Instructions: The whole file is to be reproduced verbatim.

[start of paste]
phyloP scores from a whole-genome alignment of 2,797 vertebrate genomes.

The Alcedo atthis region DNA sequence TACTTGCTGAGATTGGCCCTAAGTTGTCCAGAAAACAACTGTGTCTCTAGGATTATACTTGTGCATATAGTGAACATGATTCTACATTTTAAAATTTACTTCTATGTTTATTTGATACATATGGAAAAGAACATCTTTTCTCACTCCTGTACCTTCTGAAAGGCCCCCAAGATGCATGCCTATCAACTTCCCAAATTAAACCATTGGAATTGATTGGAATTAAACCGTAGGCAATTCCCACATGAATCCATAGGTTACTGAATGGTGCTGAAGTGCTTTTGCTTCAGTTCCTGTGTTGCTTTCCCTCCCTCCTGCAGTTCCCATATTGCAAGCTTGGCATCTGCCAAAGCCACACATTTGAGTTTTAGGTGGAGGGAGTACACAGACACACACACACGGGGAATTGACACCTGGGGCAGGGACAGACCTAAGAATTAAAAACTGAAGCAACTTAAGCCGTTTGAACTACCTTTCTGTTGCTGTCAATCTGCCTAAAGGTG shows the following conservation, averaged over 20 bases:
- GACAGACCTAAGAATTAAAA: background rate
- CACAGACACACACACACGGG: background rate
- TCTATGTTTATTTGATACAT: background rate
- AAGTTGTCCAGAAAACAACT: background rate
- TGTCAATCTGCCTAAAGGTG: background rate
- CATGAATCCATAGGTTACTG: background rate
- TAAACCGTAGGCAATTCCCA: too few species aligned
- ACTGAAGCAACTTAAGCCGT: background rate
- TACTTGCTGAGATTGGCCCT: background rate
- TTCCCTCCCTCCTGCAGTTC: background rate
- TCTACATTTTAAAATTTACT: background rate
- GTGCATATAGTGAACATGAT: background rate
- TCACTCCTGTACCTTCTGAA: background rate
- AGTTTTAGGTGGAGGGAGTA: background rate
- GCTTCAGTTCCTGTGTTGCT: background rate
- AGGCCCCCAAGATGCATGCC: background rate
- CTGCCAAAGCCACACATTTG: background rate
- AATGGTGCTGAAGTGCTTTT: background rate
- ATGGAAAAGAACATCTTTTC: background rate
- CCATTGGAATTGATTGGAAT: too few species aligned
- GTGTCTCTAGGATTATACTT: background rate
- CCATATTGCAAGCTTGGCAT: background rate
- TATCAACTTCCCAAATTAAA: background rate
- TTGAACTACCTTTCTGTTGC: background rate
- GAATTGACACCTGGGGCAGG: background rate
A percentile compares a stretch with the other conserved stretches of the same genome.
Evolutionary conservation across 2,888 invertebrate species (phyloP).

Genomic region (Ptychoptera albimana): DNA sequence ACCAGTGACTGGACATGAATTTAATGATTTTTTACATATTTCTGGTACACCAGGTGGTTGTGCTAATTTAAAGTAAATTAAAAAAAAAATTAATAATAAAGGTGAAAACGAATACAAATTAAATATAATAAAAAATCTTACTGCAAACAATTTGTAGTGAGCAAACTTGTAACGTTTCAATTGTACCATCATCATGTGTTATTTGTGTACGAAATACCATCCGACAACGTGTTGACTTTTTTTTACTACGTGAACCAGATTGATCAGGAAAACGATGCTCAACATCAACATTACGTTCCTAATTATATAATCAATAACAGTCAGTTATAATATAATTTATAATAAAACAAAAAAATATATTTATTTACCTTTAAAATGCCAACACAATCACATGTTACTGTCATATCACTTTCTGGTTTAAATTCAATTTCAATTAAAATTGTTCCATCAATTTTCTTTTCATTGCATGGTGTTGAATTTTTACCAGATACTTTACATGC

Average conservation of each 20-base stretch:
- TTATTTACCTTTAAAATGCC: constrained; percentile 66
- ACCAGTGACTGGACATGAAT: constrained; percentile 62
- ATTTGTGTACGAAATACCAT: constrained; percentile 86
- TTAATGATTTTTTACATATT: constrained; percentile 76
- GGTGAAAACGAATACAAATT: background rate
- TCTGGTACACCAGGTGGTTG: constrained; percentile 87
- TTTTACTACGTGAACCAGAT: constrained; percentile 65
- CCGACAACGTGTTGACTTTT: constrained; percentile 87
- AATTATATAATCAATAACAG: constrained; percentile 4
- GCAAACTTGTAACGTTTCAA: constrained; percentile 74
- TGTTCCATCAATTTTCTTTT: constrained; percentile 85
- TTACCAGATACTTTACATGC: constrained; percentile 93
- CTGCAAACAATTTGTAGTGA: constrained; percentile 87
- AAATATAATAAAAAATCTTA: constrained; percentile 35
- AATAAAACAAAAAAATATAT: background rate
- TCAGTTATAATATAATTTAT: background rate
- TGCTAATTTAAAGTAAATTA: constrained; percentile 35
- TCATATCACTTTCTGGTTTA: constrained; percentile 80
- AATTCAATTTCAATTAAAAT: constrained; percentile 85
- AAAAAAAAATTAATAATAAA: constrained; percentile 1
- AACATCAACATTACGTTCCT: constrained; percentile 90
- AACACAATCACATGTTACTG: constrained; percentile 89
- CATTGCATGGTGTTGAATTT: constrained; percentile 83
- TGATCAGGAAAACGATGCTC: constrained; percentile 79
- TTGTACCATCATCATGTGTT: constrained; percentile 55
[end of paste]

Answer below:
phyloP scores from a whole-genome alignment of 2,797 vertebrate genomes.

The Alcedo atthis region DNA sequence TACTTGCTGAGATTGGCCCTAAGTTGTCCAGAAAACAACTGTGTCTCTAGGATTATACTTGTGCATATAGTGAACATGATTCTACATTTTAAAATTTACTTCTATGTTTATTTGATACATATGGAAAAGAACATCTTTTCTCACTCCTGTACCTTCTGAAAGGCCCCCAAGATGCATGCCTATCAACTTCCCAAATTAAACCATTGGAATTGATTGGAATTAAACCGTAGGCAATTCCCACATGAATCCATAGGTTACTGAATGGTGCTGAAGTGCTTTTGCTTCAGTTCCTGTGTTGCTTTCCCTCCCTCCTGCAGTTCCCATATTGCAAGCTTGGCATCTGCCAAAGCCACACATTTGAGTTTTAGGTGGAGGGAGTACACAGACACACACACACGGGGAATTGACACCTGGGGCAGGGACAGACCTAAGAATTAAAAACTGAAGCAACTTAAGCCGTTTGAACTACCTTTCTGTTGCTGTCAATCTGCCTAAAGGTG shows the following conservation, averaged over 20 bases:
- GACAGACCTAAGAATTAAAA: background rate
- CACAGACACACACACACGGG: background rate
- TCTATGTTTATTTGATACAT: background rate
- AAGTTGTCCAGAAAACAACT: background rate
- TGTCAATCTGCCTAAAGGTG: background rate
- CATGAATCCATAGGTTACTG: background rate
- TAAACCGTAGGCAATTCCCA: too few species aligned
- ACTGAAGCAACTTAAGCCGT: background rate
- TACTTGCTGAGATTGGCCCT: background rate
- TTCCCTCCCTCCTGCAGTTC: background rate
- TCTACATTTTAAAATTTACT: background rate
- GTGCATATAGTGAACATGAT: background rate
- TCACTCCTGTACCTTCTGAA: background rate
- AGTTTTAGGTGGAGGGAGTA: background rate
- GCTTCAGTTCCTGTGTTGCT: background rate
- AGGCCCCCAAGATGCATGCC: background rate
- CTGCCAAAGCCACACATTTG: background rate
- AATGGTGCTGAAGTGCTTTT: background rate
- ATGGAAAAGAACATCTTTTC: background rate
- CCATTGGAATTGATTGGAAT: too few species aligned
- GTGTCTCTAGGATTATACTT: background rate
- CCATATTGCAAGCTTGGCAT: background rate
- TATCAACTTCCCAAATTAAA: background rate
- TTGAACTACCTTTCTGTTGC: background rate
- GAATTGACACCTGGGGCAGG: background rate
A percentile compares a stretch with the other conserved stretches of the same genome.
Evolutionary conservation across 2,888 invertebrate species (phyloP).

Genomic region (Ptychoptera albimana): DNA sequence ACCAGTGACTGGACATGAATTTAATGATTTTTTACATATTTCTGGTACACCAGGTGGTTGTGCTAATTTAAAGTAAATTAAAAAAAAAATTAATAATAAAGGTGAAAACGAATACAAATTAAATATAATAAAAAATCTTACTGCAAACAATTTGTAGTGAGCAAACTTGTAACGTTTCAATTGTACCATCATCATGTGTTATTTGTGTACGAAATACCATCCGACAACGTGTTGACTTTTTTTTACTACGTGAACCAGATTGATCAGGAAAACGATGCTCAACATCAACATTACGTTCCTAATTATATAATCAATAACAGTCAGTTATAATATAATTTATAATAAAACAAAAAAATATATTTATTTACCTTTAAAATGCCAACACAATCACATGTTACTGTCATATCACTTTCTGGTTTAAATTCAATTTCAATTAAAATTGTTCCATCAATTTTCTTTTCATTGCATGGTGTTGAATTTTTACCAGATACTTTACATGC

Average conservation of each 20-base stretch:
- TTATTTACCTTTAAAATGCC: constrained; percentile 66
- ACCAGTGACTGGACATGAAT: constrained; percentile 62
- ATTTGTGTACGAAATACCAT: constrained; percentile 86
- TTAATGATTTTTTACATATT: constrained; percentile 76
- GGTGAAAACGAATACAAATT: background rate
- TCTGGTACACCAGGTGGTTG: constrained; percentile 87
- TTTTACTACGTGAACCAGAT: constrained; percentile 65
- CCGACAACGTGTTGACTTTT: constrained; percentile 87
- AATTATATAATCAATAACAG: constrained; percentile 4
- GCAAACTTGTAACGTTTCAA: constrained; percentile 74
- TGTTCCATCAATTTTCTTTT: constrained; percentile 85
- TTACCAGATACTTTACATGC: constrained; percentile 93
- CTGCAAACAATTTGTAGTGA: constrained; percentile 87
- AAATATAATAAAAAATCTTA: constrained; percentile 35
- AATAAAACAAAAAAATATAT: background rate
- TCAGTTATAATATAATTTAT: background rate
- TGCTAATTTAAAGTAAATTA: constrained; percentile 35
- TCATATCACTTTCTGGTTTA: constrained; percentile 80
- AATTCAATTTCAATTAAAAT: constrained; percentile 85
- AAAAAAAAATTAATAATAAA: constrained; percentile 1
- AACATCAACATTACGTTCCT: constrained; percentile 90
- AACACAATCACATGTTACTG: constrained; percentile 89
- CATTGCATGGTGTTGAATTT: constrained; percentile 83
- TGATCAGGAAAACGATGCTC: constrained; percentile 79
- TTGTACCATCATCATGTGTT: constrained; percentile 55